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An American Ambassador in Syria

February 10, 2010 Leave a comment Go to comments


By Shoshana Bryen

WASHINGTON, D.C.–Middle East envoy George Mitchell announced on a recent visit to Syria that the United States would be returning an ambassador to Damascus. A U.S. official in Damascus told a German press agency that the ambassador, “will help change Syria’s attitude in the region in order to ensure stability and security. Washington hopes that Syria will play an essential role in eliminating U.S. concerns regarding its attitude in the region.”
Mr. Mitchell, according to the BBC, did not appear to expect a breakthrough with Syria (that is a relief!), but does seem to have encouraged Syria to believe the United States is willing to listen to its concerns (that is NOT a relief!). 
But why? Mitchell said he had told Bashar Assad that President Obama was “determined to facilitate a truly comprehensive Arab-Israeli peace… If we are to succeed, we will need Arabs and Israelis alike to work with us… We will welcome the full co-operation of the government of the Syrian Arab Republic in this historic endeavor.”
The Obama Administration, often accused of having plans too far-reaching to be realistic, is quite short-sighted when it comes to the Middle East. While peace between Arabs and Israelis alike is to be ardently wished for (and if wishes were horses, beggars would ride, but that’s another story) the region is much larger than Syria’s interest in regaining the Golan Heights and an illegal toehold on the Sea of Galilee. Syria is fully an Iranian proxy and a fulcrum of anti-Western disturbance across the entire region.
This is, after all, the Syria that recently completed the humbling of pro-Western Lebanese president Saad Hariri, who now has Hezbollah in his cabinet and an independent Hezbollah army-supplied increasingly openly by Syria-in the south of his erstwhile country. And this is the Syria that appears to have transferred mobile surface-to-surface missiles to Hezbollah under the nose of UNIFIL. [That would be the UNIFIL whose outgoing commander told Ha’aretz that he was not empowered to talk to Hezbollah or patrol the Syria-Lebanon border to stop smuggling and didn’t solve the problem of Hezbollah rockets aimed at Israel, but otherwise thought he did a great job.] This is the Syria that American military sources say still harbors al Qaeda, and the Syria that supports Hamas in Gaza. This is the Syria that has improved ties with an increasingly Islamist and Iran-oriented Turkey. And the Syria that was described by a senior American official in December as having traces of highly processed Iranian plutonium at the Syrian-North Korean facility bombed by Israel two years ago.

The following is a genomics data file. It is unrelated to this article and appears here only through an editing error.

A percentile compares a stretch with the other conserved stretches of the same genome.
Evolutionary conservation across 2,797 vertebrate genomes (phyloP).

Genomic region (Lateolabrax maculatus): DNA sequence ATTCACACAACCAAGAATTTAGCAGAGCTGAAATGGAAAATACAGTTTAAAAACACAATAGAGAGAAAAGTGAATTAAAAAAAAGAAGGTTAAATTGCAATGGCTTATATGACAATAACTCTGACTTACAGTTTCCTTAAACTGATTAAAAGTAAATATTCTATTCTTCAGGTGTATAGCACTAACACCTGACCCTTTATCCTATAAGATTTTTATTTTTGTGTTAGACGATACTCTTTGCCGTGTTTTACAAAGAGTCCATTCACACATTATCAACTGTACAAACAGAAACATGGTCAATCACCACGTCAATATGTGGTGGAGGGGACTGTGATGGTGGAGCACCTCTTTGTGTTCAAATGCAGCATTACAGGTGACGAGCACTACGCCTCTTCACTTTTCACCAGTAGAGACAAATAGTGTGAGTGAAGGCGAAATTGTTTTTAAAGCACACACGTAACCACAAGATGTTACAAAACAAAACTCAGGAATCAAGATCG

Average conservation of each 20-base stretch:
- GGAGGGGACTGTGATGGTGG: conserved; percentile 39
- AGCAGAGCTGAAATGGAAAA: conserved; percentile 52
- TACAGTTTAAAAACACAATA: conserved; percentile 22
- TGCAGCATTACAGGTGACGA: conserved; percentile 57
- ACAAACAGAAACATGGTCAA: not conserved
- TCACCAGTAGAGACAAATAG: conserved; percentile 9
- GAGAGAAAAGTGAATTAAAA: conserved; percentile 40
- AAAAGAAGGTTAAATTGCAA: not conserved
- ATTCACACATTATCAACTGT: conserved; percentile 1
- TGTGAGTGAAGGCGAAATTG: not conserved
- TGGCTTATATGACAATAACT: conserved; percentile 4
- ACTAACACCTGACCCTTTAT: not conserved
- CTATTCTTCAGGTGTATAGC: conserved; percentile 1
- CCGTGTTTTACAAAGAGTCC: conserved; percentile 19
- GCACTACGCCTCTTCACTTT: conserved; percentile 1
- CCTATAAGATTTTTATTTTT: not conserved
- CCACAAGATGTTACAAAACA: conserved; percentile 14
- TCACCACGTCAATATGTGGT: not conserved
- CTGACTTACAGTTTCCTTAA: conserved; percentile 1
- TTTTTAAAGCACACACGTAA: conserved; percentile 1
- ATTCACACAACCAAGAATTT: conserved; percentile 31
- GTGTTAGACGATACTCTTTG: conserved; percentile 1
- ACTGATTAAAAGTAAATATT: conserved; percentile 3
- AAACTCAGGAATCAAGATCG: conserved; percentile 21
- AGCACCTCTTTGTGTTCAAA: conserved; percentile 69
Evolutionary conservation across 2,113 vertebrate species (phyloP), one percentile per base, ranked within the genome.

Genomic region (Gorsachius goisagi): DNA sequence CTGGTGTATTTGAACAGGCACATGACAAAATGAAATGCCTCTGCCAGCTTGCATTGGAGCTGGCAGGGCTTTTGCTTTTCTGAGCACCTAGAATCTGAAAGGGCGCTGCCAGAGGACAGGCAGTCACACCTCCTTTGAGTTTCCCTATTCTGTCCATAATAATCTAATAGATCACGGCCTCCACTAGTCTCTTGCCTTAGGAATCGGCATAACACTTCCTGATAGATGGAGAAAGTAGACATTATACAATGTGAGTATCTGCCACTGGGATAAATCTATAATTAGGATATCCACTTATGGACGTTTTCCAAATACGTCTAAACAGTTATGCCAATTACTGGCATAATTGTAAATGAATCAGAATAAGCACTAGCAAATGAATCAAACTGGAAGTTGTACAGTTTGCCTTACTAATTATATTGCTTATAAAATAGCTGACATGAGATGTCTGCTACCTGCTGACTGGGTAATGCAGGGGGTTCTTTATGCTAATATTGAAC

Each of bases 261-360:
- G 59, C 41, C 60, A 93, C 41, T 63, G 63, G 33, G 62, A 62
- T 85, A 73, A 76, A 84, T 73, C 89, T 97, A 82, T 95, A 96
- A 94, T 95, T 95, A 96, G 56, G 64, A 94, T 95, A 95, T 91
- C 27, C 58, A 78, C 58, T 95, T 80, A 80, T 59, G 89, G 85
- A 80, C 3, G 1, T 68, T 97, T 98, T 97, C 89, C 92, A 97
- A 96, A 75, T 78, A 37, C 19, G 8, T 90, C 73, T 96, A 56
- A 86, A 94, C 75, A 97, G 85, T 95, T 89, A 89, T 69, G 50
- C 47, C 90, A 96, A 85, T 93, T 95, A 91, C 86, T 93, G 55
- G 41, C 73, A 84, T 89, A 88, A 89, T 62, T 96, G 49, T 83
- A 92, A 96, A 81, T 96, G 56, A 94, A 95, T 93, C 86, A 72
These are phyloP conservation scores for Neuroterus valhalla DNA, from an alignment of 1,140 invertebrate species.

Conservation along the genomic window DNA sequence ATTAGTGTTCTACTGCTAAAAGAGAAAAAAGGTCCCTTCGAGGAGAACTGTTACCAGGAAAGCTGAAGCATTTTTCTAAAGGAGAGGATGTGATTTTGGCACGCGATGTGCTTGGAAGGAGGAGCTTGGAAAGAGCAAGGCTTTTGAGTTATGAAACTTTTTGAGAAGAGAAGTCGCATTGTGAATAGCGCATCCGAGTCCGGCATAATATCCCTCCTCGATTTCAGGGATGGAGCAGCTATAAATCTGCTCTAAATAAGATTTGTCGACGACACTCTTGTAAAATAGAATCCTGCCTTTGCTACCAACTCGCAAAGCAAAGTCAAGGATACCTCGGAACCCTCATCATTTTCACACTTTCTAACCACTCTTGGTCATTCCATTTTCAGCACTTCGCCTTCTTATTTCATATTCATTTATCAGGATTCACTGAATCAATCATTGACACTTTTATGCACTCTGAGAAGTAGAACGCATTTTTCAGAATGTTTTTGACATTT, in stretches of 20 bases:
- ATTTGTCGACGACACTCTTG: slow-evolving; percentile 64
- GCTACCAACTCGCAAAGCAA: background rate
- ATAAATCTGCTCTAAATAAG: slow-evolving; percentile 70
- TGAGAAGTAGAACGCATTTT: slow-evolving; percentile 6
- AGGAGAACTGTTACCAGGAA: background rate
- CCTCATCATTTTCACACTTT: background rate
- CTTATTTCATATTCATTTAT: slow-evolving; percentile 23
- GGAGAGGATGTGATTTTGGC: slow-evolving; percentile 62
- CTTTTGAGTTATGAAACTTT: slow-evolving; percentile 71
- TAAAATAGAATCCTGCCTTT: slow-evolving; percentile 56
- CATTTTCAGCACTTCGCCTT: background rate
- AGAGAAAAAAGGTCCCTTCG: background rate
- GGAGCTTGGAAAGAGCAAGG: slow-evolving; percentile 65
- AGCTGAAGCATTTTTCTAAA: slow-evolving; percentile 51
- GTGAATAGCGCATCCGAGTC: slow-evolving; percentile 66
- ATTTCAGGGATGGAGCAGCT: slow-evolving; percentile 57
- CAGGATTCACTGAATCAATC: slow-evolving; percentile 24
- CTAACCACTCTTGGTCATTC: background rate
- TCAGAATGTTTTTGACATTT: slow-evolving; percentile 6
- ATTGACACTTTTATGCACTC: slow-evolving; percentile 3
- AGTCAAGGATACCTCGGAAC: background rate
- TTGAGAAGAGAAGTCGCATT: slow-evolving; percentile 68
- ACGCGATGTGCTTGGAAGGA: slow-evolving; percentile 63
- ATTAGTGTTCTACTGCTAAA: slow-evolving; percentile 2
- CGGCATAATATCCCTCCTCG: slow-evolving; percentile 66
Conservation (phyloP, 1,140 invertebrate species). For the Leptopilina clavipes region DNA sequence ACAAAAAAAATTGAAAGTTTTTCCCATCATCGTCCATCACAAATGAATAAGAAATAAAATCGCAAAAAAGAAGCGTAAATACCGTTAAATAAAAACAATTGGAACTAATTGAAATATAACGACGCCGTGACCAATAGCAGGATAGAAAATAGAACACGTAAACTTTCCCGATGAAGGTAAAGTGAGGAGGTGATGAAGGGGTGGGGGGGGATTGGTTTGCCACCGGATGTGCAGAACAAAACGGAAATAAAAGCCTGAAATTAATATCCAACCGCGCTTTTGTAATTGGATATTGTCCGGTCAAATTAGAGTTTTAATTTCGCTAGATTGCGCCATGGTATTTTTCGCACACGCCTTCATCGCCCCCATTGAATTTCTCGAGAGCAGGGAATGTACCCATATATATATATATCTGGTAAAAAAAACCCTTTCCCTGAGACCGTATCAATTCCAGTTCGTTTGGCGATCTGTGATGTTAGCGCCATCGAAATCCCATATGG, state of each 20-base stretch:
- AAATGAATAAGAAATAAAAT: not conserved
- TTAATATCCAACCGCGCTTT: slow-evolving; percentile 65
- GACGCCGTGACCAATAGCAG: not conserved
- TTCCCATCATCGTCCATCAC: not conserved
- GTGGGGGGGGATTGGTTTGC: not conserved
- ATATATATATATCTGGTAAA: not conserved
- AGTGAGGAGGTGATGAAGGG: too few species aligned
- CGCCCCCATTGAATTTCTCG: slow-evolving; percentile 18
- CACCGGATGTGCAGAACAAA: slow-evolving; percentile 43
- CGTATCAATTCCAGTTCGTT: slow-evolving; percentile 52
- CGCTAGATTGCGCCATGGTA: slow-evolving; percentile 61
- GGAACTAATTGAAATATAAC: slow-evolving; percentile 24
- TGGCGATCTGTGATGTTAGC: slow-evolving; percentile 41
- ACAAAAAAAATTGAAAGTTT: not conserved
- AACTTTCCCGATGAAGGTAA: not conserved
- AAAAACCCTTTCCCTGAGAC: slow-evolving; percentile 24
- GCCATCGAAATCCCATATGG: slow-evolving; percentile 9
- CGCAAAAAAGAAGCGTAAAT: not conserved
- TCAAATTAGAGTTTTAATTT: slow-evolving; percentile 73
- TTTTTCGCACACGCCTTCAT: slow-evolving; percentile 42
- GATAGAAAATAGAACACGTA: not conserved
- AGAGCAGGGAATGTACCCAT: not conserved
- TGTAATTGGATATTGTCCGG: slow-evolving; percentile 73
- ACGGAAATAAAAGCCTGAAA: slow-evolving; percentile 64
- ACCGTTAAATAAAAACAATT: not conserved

There are two ways to look at it. Because of all that Syria does out of the conviction that its alliance with Iran (and North Korea) makes it more important in the region than would otherwise be the case, the United States should send an ambassador back to show that we take its concerns seriously. Or, conversely, the United States could support those countries who find themselves under threat from an irredentist Syria; namely Iraq, Jordan, Israel and what remains of democratic Lebanon.
The Obama Administration has chosen the former. We ask again, why?


Bryen is senior director of security policy of the Jewish Institute for National Security Affairs.  Her column is sponsored by Waxie Sanitary Supply in memory of Morris Wax, longtime JINSA supporter and national board member

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  1. carol ann goldstein
    February 13, 2010 at 8:14 pm

    “Mr. Mitchell, according to the BBC, did not appear to expect a breakthrough with Syria (that is a relief!), but does seem to have encouraged Syria to believe the United States is willing to listen to its concerns (that is NOT a relief!).”
    It is important to engage all nations and hear their concerns. Syria is a resident of the region and it is important for Syria to be part of a solution to the regions problems.
    An American Ambassador in Syria is a great idea.

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